A Deschutes County Circuit Court judge on Tuesday ruled a cyclist hit and killed in an intersection by a FedEx truck did not have the protection of a bike lane.

FedEx driver Trenton Derek Sage was found not guilty of the violation of failing to yield to a rider in a bicycle lane. Last November, Sage hit and killed Bend man Jonathan Chase Adams, 31.

Judge A. Michael Adler’s ruling affirmed the decision of Bend Police to not cite Sage with an offense. Typically, traffic citations are issued on the scene by law enforcement officers. But in this case, Sage was cited by Deschutes County District Attorney John Hummel six months after Bend Police declined to cite Sage.

The case had implications beyond the lives of Sage and Adams. Prosecutor Andrew Steiner said many people today do not treat bike lanes like vehicle lanes, though they are.

“This is cultural,” he said. “Many people just don’t think of them as lanes.”

Steiner attempted to make the case that bike lanes continue through intersections, citing Oregon Department of Transportation guidelines for road construction and recent court cases and legislation in Oregon.

But Tuesday afternoon, Adler announced he did not agree. He said he saw “no authority” to support the contention that bike lanes continue through intersections in Oregon.

He also said by speeding downhill through an intersection and past a semi-truck with its blinker on, Adams was not exercising “due care” as a user of the road.

“His speed carried him outside the protection of the bike lane,” Adler said.

Testimony on Tuesday revealed details about the accident. At around 11:20 a.m., Nov. 20, Sage was driving a white FedEx Ground semi-truck hauling a 25-foot trailer north on NW Wall Street, just blocks from the Deschutes County Courthouse. He was stopped at NW Olney Avenue about 10 cars from a red light. He had his blinker on preparing to turn right.

Adams was also traveling north on Wall, in a bike lane alongside the travel lane, heading to his job at Carl’s Jr. He was not wearing a helmet or reflective clothing or a light. Adams intended to go through intersection and not turn right onto Olney Avenue.

Witness David Robertson, the driver immediately behind Sage on Wall Street, provided the courtroom with a detailed description of what happened next.

After the light turned green, Sage approached Olney Avenue, and as he started making his right turn, he and Adams collided, Robertson said.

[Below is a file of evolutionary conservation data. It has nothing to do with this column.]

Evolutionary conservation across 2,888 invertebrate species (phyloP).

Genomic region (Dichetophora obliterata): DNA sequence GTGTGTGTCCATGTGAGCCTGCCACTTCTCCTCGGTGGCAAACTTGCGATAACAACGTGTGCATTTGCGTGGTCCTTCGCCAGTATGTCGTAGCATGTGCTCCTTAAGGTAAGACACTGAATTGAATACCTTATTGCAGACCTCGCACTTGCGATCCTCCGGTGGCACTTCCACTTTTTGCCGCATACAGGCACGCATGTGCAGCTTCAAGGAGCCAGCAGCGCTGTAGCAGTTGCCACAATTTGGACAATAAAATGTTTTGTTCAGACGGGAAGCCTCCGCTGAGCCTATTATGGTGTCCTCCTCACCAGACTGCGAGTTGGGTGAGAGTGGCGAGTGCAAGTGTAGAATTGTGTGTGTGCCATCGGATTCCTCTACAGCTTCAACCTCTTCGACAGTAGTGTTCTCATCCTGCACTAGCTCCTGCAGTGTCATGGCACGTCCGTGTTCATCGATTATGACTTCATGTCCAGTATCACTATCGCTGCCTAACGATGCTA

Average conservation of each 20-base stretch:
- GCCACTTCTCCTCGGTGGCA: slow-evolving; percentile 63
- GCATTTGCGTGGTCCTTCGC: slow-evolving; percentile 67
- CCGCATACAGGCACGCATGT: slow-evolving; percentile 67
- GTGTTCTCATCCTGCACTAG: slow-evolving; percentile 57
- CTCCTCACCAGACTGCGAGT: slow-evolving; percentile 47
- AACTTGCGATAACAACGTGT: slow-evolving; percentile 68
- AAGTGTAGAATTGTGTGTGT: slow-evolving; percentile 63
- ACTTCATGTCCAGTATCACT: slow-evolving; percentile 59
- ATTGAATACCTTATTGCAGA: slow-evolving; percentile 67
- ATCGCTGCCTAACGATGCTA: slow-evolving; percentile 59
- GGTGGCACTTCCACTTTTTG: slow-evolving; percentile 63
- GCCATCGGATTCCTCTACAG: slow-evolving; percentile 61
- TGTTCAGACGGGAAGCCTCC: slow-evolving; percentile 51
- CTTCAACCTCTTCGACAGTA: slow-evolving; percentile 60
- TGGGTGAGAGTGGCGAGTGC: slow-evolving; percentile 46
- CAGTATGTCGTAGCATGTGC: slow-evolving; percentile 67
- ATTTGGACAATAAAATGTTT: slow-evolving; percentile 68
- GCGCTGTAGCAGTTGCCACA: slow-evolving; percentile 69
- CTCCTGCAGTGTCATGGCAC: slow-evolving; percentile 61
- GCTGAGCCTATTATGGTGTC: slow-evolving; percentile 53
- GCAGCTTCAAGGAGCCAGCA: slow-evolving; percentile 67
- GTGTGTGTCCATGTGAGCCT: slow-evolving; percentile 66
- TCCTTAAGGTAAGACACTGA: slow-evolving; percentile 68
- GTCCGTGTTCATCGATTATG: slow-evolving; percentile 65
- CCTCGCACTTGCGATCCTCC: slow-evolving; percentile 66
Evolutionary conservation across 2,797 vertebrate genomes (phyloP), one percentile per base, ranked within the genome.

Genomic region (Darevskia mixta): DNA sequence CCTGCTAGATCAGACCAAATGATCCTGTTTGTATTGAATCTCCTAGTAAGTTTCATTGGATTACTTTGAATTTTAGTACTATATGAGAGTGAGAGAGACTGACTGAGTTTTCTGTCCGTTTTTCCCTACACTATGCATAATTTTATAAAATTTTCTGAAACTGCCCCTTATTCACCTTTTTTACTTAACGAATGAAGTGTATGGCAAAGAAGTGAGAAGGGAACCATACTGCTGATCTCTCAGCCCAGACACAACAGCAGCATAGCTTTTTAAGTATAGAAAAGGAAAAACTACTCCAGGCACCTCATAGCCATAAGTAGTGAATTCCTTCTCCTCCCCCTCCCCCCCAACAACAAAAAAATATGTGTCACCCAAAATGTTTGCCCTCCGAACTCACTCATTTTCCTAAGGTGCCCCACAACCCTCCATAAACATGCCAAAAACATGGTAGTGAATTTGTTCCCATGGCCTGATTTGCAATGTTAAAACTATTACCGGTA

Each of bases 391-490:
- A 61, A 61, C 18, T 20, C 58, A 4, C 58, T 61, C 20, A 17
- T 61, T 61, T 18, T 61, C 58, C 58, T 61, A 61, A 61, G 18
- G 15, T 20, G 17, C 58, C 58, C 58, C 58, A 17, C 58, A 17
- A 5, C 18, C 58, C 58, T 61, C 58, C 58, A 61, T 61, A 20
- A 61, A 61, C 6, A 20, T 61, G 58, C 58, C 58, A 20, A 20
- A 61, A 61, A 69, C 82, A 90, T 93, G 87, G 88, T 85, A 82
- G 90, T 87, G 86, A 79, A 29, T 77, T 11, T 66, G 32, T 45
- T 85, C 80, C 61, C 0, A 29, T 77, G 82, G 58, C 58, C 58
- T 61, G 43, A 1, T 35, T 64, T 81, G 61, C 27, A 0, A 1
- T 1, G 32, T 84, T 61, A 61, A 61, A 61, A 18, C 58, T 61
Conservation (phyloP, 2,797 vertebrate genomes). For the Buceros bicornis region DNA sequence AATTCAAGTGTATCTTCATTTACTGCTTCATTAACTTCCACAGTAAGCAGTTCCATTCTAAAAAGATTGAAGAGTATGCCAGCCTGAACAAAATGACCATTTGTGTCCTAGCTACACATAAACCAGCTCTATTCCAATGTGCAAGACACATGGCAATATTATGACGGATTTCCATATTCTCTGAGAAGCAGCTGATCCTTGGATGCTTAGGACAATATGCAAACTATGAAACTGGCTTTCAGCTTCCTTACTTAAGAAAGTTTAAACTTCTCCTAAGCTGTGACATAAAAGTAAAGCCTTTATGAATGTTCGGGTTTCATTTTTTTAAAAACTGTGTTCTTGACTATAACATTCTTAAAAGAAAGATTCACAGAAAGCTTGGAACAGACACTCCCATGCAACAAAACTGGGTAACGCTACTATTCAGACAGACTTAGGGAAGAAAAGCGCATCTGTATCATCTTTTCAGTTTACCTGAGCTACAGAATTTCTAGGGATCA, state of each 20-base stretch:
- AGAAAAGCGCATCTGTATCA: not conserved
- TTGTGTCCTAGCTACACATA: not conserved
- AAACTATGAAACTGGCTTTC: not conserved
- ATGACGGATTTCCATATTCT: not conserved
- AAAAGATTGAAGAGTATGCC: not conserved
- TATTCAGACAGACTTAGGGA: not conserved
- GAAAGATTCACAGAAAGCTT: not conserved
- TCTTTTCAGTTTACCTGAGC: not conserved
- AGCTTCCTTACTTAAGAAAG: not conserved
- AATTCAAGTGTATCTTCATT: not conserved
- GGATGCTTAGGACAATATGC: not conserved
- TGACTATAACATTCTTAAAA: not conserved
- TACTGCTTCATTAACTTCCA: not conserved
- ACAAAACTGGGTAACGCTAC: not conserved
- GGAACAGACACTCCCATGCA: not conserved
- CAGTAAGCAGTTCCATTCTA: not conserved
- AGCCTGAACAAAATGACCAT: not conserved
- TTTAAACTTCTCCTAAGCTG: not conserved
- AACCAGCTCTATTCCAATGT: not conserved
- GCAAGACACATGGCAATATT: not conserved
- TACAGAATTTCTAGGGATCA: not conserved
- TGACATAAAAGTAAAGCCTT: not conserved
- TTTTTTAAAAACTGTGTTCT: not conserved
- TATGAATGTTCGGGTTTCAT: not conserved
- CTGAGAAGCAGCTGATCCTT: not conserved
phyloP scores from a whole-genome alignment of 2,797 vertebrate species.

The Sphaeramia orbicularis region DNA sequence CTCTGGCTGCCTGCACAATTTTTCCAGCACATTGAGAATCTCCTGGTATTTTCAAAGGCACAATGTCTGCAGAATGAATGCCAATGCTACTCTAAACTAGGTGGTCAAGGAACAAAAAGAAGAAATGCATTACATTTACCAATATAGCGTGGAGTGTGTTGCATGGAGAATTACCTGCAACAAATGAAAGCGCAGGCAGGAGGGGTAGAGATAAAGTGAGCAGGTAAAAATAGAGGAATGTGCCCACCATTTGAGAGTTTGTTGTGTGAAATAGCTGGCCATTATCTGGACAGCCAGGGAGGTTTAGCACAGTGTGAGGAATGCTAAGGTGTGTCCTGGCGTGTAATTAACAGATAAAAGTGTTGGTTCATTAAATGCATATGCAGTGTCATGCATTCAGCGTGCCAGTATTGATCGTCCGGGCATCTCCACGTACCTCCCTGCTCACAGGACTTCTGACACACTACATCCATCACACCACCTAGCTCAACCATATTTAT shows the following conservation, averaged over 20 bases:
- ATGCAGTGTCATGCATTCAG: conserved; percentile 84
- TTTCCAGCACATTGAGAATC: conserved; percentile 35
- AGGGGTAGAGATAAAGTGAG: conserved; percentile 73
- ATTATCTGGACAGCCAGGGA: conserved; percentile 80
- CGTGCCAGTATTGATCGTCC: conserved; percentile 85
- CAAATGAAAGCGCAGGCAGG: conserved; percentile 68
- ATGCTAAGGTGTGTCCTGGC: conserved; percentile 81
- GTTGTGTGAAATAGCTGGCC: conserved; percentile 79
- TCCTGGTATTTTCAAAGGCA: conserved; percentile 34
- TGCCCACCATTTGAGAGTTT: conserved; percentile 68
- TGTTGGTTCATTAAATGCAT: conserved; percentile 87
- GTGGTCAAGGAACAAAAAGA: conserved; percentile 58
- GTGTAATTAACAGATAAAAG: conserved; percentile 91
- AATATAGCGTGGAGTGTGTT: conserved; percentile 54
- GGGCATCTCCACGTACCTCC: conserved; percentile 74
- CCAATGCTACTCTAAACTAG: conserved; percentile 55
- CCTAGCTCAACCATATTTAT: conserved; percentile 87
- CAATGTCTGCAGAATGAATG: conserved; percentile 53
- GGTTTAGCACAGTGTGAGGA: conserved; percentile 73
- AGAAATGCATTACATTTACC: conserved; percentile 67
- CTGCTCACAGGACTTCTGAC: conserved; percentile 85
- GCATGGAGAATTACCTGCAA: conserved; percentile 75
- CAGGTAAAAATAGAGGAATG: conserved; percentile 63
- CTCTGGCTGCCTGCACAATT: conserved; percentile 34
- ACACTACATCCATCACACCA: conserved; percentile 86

Robertson, a battalion chief for the U.S. Forest Service, said Adams was “bombing” downhill toward the intersection when he struck the saddle tank on the side of the FedEx trailer. He bounced several times into the side of the trailer as it turned trying to separate himself from it.

“I started screaming, ‘No! No! No!’ but my window was up,” Robertson said. “You know, it’s November and it’s cold out.”

Adams put his left leg down, and it was caught by a wheel, which dragged him under the trailer, where the rear wheels drove over him.

In all, eight Bend officers were subpoenaed by Sage’s attorney, David T. McDonald, who shook hands with them during a break and thanked them for their testimony.

Robert Pinnock, the first officer to arrive at the accident scene, described Sage as “candid and cooperative,” and consistent in his answers during an interview at the scene and later, during a follow-up at St. Charles Bend.

In the morning Tuesday, after opening statements, the prosecution played dashcam footage of the incident taken from Sage’s vantage point in the truck. The clip appears to only show a truck turning right at an intersection. But Steiner stopped the tape with the truck about 20 feet from the intersection.

Bend Police crash reconstruction expert John Beck said it’s possible to make out a small speck in the rearview mirror that is a fast-­approaching Adams.

Adler stared intently at the image from his seat about 10 feet away.

Sage was accompanied to court Tuesday by a number of supporters, including his supervisor at FedEx, who said Sage had never committed a violation in his seven years with the company.

McDonald, Sage’s Portland-­based attorney, said after the verdict was read he’d advised his client against speaking to the press.

According to family, Jonathan Adams grew up in Southern California and moved to Bend seven years ago to be close to family and because he loved the region’s outdoor amenities.

He was a gifted athlete with a soft spot for kids, according to his mother, Janet Adams.

Jessica Adams, 24, said there aren’t many photos of her brother.

“He didn’t like having his picture taken,” she said. “Neither do I. We’re the same like that.”

Jessica Adams said her brother was her protector as far back as her earliest memories.

“He was the gentlest, warmest and most genuine person I know,” she said. “He was 100 percent honest — to his core. I am very proud to have him as my big brother.”

— Reporter: 541-383-0325, gandrews@bendbulletin.com

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